Monday, March 7, 2011
The Floating White House
Seventy-eight years ago, Franklin D. Roosevelt stood before the American people and told us the only thing we have to fear is fear itself - words we would do well to ponder today.
The pressures on FDR were almost unbearable, and he got away from it all by going fishing on his presidential yacht, the USS Potomac.
That's the official version. But I think he really did it to get away from Mrs. Nesbitt.
Henrietta Nesbitt was the White House cook; and her food was worse than inedible, it was disgusting.
"And the worst part was that the menu was always the same, week after week and year after year," says senior lead docent Bill Hodges, one of the hundreds of volunteers who are keeping the Potomac alive, more than 65 years after FDR's death.
"Monday was boiled tongue, Tuesday was boiled chicken and broccoli - and he really hated broccoli - Wednesday was overcooked roast beef, Thursday was sweetbreads - and he hated sweetbreads, too - and so on.
"But aboard the Potomac the Navy stewards would cook the fish he caught on a little hot plate, supplemented by fresh crabs that local fisherman would sell the president as their boats came alongside. Security was a lot less strict in those days."
No matter how many times he begged Eleanor to fire Mrs. Nesbitt, she never did. Historian Doris Kearns Goodwin says it was because Eleanor's idea of a good dinner was great conversation, not good food. Personally, I think it was payback for Lucy Mercer.
Eleanor rarely came aboard the Potomac - she was prone to seasickness - but FDR's Scottish terrier, Fala, was a frequent visitor.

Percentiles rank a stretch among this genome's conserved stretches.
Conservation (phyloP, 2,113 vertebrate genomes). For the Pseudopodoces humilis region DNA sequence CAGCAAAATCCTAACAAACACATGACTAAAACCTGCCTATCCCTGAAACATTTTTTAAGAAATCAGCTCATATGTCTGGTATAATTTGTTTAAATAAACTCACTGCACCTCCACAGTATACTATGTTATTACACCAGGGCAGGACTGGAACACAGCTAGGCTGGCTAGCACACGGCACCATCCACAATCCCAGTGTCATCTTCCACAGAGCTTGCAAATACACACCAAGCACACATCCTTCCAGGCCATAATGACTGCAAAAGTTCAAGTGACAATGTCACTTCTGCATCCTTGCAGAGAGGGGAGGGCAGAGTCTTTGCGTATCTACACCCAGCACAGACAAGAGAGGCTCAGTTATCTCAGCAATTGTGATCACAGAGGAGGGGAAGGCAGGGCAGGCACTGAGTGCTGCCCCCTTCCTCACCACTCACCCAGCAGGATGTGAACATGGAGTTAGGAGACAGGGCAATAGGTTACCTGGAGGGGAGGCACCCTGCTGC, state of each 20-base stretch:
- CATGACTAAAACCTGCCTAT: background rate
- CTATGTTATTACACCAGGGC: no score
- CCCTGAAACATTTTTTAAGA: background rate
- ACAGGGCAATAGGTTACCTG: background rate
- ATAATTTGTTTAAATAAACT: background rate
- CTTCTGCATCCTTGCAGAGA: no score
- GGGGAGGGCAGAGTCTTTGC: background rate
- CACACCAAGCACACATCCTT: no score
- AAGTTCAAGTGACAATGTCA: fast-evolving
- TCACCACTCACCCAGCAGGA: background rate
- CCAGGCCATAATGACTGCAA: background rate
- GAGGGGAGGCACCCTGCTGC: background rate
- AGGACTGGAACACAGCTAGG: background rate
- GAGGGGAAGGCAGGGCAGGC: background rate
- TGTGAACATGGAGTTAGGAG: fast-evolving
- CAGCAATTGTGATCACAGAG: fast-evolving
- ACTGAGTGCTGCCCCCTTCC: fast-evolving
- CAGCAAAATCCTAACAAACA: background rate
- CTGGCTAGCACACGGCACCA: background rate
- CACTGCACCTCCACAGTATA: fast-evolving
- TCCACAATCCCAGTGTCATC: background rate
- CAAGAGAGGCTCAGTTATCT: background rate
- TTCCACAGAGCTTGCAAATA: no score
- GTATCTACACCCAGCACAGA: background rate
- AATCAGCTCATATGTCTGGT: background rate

"Fala was not popular with the crew because he refused to use the sandbox," says Hodges. "He'd relieve himself on the ship's mooring lines, instead."
After FDR's death in 1945 the Potomac was decommissioned and went through a succession of owners. The last one decided to junk her and turn her into scrap.
But at the last moment a rescuer stepped up - none other than Elvis Presley!
He bought the Potomac and donated her to St. Jude's Hospital. The ship's later adventures included being turned into a floating disco and being seized by the DEA for drug running.
She was finally bought at auction in 1981 by the Port of Oakland for only $15,000. Under the leadership of FDR's eldest son, James, the ship was restored as close as possible to the way she was in the days when FDR fished off the fantail.
Today, she's a floating museum docked at Jack London Square. Thousands of schoolchildren have visited her.
Alas, nobody foresaw this recession, and two years ago the Port of Oakland was forced to cancel its financial support. But the ship's operating expenses go on.
One day, the economy is going to bounce back. The only question is whether the Potomac can stay afloat until then. It would be a shame if she can't.
If you want to help, one way is to visit the ship. Go to www.usspotomac.org for a schedule of dockside tours, historical Bay cruises and special events.
Even better, you can become a member of the Friends of the Potomac. Go to the website or call 510-627-1215 for details.
Don't give up the ship.